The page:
The story of conflict journalist, James aka Jim Foley is one that gripped a nation during the years 2012-2014. JIM: The James Foley Story seeks to chronicle his journey in Libya and Syria during his time as a prisoner of war. Directed by Brian Oakes, the HBO documentary focuses on Foley’s legacy as a foreign correspondent. It follows him from his humble upbringing in New Hampshire, the first born of Diane and John Foley, showing how he found his calling in conflict reporting, after a period of time spent teaching in public schools and correctional facilities before going on to study Journalism in the Medill School of Journalism in Illinois.
This documentary is unlike other films of this genre, because it is presented from Foley’s own point of view.. The opening scenes show us images of war torn areas, death and destruction, that he himself has filmed. Foley’s brother Michael recalls the moment he first discovered the news of his brothers passing, “A reporter in Dublin wanted a reaction story… and I said a reaction to what…and he said I’ll call you back in five minutes.” As soon as he searched for his brother online the link to the infamous beheading video emerged.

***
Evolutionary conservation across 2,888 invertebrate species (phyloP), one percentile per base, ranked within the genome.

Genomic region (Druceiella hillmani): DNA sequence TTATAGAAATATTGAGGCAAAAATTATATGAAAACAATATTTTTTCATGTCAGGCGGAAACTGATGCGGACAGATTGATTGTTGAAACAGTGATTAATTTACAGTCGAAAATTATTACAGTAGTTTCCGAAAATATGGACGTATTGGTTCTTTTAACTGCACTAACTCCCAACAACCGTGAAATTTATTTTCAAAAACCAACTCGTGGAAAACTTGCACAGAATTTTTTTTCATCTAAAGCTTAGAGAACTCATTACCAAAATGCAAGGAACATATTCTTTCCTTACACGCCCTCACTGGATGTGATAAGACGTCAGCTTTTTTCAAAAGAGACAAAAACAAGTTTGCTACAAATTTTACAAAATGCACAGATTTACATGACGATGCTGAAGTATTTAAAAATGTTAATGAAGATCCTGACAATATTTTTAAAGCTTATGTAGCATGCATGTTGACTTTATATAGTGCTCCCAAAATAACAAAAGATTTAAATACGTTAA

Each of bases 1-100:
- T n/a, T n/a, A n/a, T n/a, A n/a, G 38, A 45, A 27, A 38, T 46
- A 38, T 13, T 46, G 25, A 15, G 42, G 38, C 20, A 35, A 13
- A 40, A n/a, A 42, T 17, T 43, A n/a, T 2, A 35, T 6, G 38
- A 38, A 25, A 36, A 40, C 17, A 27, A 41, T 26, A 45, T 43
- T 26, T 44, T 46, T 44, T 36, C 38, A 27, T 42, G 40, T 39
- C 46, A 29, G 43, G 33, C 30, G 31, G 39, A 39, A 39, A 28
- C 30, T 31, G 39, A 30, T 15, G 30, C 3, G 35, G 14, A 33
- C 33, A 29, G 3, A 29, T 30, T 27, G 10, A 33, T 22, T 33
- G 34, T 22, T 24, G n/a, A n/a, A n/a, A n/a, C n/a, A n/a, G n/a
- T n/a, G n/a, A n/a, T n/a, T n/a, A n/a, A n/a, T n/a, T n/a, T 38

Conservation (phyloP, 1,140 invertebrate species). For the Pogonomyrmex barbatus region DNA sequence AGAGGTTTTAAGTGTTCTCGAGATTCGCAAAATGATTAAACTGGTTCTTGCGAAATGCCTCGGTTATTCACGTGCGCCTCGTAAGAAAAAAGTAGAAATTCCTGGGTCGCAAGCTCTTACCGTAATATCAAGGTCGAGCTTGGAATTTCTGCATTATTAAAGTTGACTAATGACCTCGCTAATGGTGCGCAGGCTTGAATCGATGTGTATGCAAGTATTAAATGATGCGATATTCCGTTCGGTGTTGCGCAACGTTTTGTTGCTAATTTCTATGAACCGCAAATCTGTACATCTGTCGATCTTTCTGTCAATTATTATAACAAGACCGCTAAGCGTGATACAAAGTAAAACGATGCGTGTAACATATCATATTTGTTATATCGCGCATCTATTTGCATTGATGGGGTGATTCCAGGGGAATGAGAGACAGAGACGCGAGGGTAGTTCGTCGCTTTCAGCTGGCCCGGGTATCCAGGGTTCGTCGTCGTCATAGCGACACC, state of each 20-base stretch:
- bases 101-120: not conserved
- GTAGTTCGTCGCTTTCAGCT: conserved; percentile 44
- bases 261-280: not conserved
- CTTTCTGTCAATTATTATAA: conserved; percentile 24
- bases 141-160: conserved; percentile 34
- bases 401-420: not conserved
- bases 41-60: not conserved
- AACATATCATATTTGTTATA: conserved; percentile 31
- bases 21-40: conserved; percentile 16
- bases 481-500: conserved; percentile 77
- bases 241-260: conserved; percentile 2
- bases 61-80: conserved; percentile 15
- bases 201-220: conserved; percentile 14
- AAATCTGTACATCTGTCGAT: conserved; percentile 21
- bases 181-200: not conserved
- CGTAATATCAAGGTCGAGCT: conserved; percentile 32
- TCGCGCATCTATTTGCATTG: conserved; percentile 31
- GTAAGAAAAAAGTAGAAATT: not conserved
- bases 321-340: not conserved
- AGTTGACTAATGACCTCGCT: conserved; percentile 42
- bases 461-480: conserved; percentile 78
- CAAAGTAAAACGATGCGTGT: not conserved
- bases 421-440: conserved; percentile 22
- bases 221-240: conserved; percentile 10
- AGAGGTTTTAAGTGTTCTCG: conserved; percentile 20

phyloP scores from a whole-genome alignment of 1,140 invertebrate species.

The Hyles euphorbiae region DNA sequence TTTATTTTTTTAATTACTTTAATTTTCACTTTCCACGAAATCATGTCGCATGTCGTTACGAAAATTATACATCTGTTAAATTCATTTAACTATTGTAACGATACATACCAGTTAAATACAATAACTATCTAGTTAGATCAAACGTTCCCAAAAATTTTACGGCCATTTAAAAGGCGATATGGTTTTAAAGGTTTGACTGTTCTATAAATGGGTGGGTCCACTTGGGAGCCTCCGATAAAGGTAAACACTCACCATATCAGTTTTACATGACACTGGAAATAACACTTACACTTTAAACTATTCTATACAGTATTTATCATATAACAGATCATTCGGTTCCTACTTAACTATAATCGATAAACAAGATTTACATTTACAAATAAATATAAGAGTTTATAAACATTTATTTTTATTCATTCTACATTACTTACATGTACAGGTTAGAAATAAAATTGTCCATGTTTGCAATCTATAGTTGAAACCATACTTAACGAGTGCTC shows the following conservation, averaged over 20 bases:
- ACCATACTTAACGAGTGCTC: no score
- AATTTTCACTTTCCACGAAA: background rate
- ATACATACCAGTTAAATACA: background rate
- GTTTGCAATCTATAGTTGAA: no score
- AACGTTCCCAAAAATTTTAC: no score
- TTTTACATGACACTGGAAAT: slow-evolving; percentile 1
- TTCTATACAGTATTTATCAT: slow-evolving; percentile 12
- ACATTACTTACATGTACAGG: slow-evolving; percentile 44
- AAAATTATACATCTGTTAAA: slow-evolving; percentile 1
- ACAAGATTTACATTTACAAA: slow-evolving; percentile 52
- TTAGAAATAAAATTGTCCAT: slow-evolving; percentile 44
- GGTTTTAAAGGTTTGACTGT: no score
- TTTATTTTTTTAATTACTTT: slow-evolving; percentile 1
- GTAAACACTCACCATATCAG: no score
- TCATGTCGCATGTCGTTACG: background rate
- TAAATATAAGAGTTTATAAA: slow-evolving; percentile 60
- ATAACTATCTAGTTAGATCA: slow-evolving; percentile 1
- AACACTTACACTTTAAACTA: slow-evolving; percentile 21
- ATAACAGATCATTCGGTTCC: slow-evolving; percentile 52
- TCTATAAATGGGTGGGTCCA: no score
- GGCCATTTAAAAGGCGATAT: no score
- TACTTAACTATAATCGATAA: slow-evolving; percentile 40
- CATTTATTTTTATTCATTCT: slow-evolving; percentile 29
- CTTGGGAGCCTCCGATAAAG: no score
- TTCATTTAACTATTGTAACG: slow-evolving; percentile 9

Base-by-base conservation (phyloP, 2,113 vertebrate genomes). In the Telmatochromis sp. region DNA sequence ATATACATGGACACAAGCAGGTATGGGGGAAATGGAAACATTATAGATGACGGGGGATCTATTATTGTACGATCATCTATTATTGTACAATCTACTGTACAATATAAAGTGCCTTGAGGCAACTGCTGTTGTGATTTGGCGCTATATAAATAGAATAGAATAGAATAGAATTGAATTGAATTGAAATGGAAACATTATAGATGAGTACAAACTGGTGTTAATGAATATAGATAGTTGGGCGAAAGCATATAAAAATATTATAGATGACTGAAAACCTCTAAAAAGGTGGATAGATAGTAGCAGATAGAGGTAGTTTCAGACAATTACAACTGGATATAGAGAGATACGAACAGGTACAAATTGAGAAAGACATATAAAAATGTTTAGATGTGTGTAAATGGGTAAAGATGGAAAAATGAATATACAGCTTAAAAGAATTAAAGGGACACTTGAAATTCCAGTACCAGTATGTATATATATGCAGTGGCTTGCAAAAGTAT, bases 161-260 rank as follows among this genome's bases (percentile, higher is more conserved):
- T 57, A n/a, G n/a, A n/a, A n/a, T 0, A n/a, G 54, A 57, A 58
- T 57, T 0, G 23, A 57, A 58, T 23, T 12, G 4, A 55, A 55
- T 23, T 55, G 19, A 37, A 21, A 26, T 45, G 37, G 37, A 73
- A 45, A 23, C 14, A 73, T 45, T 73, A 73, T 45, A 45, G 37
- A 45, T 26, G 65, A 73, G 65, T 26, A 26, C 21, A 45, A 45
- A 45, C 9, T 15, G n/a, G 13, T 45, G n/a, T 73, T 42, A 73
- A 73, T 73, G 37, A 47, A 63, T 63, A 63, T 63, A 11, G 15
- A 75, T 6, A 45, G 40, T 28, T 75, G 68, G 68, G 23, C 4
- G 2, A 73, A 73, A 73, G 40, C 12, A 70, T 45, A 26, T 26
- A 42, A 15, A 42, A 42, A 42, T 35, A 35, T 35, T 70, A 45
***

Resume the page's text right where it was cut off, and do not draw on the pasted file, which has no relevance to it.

The numbing feeling that this was all a bad dream is expressed by multiple family members, particularly James’ father John who said, “it was like a bad dream…this couldn’t be happening.” The 40-year-old Global Post correspondent was captured in Syria in late 2012 and held captive until August 2014 by ISIS members. Speaking to director Brian Oakes, all of Foley’s colleagues and family agree that he was a selfless person who had seen a share of devastating loss, who wanted to help in any way he could.
His story of torture and a willingness to travel to the front-line in dangerous circumstances highlights the role of journalists in conflict zones and just how far they will go to get the real story, the real picture of what’s going on. For anyone interested in media and journalism, or for fellow journalism students such as myself I would highly recommend watching this documentary.